FH-WORKING PAPERS

A NEW COPULA APPROACH FOR HIGH-DIMENSIONAL REAL WORLD PORTFOLIOS

Authors
Wolfgang Aussenegg, Christian Cech
Publication date
01.01.2012
Course of studies
Quantitative Asset and Risk Management
E-Mail
christian.cech@fh-vie.ac.at
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ABSTRACT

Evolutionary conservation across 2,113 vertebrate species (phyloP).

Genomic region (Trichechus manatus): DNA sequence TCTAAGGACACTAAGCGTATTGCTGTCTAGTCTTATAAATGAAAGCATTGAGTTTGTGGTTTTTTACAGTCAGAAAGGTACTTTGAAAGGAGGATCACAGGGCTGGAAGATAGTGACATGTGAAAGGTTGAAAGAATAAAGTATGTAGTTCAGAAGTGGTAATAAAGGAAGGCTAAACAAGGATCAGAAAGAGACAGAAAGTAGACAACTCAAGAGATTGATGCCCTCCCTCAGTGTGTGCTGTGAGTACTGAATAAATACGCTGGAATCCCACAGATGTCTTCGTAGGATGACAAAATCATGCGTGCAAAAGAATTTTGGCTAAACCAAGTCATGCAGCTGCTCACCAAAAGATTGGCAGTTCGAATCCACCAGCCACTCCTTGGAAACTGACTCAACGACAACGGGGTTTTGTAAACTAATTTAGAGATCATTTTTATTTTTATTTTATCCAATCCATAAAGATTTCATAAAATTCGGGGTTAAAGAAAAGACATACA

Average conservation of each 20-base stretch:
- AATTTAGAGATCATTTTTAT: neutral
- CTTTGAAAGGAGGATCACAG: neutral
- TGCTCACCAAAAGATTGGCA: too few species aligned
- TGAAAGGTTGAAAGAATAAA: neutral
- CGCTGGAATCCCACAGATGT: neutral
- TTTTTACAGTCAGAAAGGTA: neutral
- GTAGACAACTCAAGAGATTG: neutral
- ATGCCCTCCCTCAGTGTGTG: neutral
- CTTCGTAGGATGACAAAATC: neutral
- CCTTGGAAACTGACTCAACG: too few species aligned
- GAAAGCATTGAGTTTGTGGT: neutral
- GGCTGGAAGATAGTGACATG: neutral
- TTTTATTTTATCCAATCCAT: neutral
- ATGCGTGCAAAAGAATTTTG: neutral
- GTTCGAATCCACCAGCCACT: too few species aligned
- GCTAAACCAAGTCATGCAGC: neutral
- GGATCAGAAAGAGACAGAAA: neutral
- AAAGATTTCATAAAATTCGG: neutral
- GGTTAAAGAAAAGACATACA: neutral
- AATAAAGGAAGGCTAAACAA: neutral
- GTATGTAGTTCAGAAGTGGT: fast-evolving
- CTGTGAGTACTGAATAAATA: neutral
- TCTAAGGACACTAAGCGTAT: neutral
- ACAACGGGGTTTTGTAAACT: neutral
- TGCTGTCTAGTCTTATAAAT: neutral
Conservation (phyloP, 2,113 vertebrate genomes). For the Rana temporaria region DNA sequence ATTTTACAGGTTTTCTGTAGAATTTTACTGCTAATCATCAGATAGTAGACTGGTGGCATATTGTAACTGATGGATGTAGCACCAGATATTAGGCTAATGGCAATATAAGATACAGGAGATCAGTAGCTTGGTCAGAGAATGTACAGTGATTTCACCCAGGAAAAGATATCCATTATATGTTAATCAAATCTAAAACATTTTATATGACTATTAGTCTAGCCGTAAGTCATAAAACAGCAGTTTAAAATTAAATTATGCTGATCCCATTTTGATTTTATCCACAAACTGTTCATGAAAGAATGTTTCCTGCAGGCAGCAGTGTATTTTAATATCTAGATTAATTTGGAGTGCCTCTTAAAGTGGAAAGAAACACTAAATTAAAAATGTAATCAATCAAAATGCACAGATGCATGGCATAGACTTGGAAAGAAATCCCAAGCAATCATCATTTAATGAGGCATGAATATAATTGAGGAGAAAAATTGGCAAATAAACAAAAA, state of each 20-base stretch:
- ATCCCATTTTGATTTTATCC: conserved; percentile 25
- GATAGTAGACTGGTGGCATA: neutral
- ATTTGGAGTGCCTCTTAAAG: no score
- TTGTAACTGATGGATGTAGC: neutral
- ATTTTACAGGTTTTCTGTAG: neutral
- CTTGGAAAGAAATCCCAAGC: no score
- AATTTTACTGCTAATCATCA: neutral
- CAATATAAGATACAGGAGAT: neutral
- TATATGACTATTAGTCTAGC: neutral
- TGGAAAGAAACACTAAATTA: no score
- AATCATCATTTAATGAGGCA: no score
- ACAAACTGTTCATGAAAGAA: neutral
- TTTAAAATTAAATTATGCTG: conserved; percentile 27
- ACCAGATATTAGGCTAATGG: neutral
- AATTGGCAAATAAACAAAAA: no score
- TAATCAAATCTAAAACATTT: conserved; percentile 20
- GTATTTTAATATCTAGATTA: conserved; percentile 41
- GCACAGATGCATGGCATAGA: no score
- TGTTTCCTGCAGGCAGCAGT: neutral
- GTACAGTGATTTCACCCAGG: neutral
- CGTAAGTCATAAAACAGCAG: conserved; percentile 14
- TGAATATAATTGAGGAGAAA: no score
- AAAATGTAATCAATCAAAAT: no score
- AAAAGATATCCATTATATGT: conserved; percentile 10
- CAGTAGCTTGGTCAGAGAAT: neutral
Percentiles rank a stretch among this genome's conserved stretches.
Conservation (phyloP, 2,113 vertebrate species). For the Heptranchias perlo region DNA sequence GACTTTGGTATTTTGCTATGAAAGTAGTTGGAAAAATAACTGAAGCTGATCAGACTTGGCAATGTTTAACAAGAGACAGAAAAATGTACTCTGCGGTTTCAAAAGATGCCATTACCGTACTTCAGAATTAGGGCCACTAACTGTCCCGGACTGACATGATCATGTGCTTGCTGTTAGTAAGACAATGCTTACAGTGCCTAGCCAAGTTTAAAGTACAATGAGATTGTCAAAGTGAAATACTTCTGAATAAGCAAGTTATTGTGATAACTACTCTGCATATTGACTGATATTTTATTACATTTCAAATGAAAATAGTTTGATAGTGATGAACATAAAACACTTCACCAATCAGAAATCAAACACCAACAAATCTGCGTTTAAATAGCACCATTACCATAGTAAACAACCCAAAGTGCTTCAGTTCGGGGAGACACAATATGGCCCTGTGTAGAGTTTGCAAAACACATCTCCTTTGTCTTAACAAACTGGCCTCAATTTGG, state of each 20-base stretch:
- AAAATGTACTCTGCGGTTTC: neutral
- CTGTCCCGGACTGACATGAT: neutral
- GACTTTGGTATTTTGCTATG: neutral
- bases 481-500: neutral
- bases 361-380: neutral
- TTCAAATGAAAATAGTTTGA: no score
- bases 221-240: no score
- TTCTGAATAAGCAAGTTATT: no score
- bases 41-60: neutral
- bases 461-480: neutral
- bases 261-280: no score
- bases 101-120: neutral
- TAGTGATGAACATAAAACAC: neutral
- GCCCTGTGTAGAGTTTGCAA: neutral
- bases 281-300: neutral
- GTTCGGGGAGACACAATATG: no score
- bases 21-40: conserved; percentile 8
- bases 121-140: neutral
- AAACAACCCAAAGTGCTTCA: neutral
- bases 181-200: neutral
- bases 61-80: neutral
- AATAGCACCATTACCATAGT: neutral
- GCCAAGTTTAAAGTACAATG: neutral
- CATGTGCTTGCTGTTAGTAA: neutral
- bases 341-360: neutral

The aim of this paper is to generate a new copula based Value at Risk (VaR) approach that can be applied to high-dimensional real world portfolios. Current VaR copula models typically only can deal with portfolios consisting of just a few risk factors. They are, therefore, not suitable for practical applications. This paper tries to fill this gap by presenting a new parsimonious and fast calibration algorithm for the Student t copula model. The new approach provides for the first time the possibility to generate VaR estimates based on Student t copulas for high-dimensional real world portfolios. A portfolio of 21 different financial assets and three additional VaR models (Variance-Covariance, Gaussian copula, and historical simulation) are used to evaluate the suitability of this new Student t copula approach. Almost 20 years of data are used to conduct an out-of-sample hit test based on a rolling window of 250 trading days for model calibration. The results of the hit test reveal that the model performance is highly affected by volatility clustering. Thus, all models perform poorly based on empirical returns, a fact that can be attributed to the underestimation of risk during the financial crisis in 2008. The new Student t copula approach and the historical simulation model perform best, whereas the Variance-Covariance model performs worst in this environment. Accounting for volatility-clustering and applying the models on GARCH(1,1)-innovations rather than on empirical returns considerably improves the performance. Overall, the weaknesses of the Variance-Covariance model stems from three sources: (a) An inappropriate modeling of (univariate) return distributions, (b) an inappropriate modeling of the ‘dependence structure’ (i.e. the copula), and (c) not accounting for volatility clustering. The proposed new Student t copula approach tends to overcome these weaknesses when volatility clustering is accounted for. It is, therefore, a quite promising parametric model alternative for the Variance-Covariance model.
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